A new building block of our observatories went through code peer review and was released yesterday. The statcodelists R package aim to promote the reuse and exchange of statistical information and related metadata with making the internationally standardized SDMX code lists available for the R user.
Many people ask if we can really add value to free data that can be downloaded from the Internet by anybody. We do not only work with easy-to-download data, but we know that free, public data usually requires a lot of work to become really valuable. To start with, it is not always easy to find.
Public data sources are often plagued with missng values. Naively you may think that you can ignore them, but think twice: in most cases, missing data in a table is not missing information, but rather malformatted information which will destroy your beautiful visualization or stop your application from working. In this example we show how we increase the usable subset of a public dataset by 66.7%, rendering useful what would otherwise have been a deal-breaker in panel regressions or machine learning applications.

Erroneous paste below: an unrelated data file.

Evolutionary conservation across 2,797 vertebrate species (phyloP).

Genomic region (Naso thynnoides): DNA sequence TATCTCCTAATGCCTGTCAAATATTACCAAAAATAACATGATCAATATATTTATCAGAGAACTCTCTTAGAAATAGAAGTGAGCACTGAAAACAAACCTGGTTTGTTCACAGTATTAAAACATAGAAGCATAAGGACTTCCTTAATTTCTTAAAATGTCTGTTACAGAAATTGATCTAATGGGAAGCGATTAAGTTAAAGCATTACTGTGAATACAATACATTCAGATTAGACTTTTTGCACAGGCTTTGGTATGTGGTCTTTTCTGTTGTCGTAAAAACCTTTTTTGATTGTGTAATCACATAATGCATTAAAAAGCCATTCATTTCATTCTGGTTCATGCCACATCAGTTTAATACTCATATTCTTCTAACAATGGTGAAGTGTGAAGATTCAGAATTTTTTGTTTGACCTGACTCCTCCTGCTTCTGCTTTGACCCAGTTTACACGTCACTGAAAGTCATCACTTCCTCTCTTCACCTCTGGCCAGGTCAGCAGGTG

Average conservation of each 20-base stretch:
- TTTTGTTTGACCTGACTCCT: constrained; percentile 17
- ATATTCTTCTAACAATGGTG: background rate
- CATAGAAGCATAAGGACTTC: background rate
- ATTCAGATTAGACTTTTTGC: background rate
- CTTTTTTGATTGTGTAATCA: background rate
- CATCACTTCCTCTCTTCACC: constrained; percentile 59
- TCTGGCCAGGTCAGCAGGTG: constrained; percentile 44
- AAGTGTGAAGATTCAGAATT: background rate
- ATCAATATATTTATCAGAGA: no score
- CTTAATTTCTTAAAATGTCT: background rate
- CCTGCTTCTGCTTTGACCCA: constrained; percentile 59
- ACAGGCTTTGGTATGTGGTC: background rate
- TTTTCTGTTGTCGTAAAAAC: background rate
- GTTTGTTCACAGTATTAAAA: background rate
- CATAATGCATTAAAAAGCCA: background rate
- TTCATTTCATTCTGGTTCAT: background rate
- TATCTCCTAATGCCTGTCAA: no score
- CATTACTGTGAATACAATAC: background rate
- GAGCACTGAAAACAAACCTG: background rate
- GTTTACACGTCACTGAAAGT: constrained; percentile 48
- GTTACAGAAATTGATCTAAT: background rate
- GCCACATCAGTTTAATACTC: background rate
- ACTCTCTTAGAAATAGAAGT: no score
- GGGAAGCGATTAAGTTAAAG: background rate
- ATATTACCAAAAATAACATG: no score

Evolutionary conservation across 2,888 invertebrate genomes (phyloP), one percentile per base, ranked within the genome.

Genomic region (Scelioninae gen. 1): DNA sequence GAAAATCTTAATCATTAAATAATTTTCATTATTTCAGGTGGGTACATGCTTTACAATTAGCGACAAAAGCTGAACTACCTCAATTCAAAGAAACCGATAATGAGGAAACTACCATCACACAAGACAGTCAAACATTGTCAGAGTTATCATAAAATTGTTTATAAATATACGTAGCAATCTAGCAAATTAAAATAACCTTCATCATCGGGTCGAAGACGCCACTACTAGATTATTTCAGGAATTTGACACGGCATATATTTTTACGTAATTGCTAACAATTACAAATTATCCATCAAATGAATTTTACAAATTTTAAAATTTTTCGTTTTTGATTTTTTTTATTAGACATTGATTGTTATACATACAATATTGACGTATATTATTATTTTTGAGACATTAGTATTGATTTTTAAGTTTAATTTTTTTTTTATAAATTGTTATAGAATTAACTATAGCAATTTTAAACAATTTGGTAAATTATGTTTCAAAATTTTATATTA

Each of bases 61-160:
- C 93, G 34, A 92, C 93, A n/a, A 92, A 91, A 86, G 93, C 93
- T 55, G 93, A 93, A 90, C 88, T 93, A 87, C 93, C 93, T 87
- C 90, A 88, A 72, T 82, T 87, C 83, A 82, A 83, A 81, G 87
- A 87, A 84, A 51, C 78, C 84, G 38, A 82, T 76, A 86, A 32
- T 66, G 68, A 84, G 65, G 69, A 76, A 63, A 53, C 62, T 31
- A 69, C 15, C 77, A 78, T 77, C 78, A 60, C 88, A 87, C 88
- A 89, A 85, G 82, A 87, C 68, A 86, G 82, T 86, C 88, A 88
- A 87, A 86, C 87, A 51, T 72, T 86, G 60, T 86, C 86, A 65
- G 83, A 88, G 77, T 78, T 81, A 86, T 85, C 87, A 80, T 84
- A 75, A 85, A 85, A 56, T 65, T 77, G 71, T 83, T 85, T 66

Sisyphus was punished by being forced to roll an immense boulder up a hill only for it to roll down every time it neared the top, repeating this action for eternity. When was a file downloaded from the internet? What happened with it sense? Are their updates? Did the bibliographical reference was made for quotations? Missing values imputed? Currency translated? Who knows about it – who created a dataset, who contributed to it? Which is the final, checked, approved by a senior manager?
Uncut diamonds need to be cut, polished, and you have to make sure that they come from a legal source.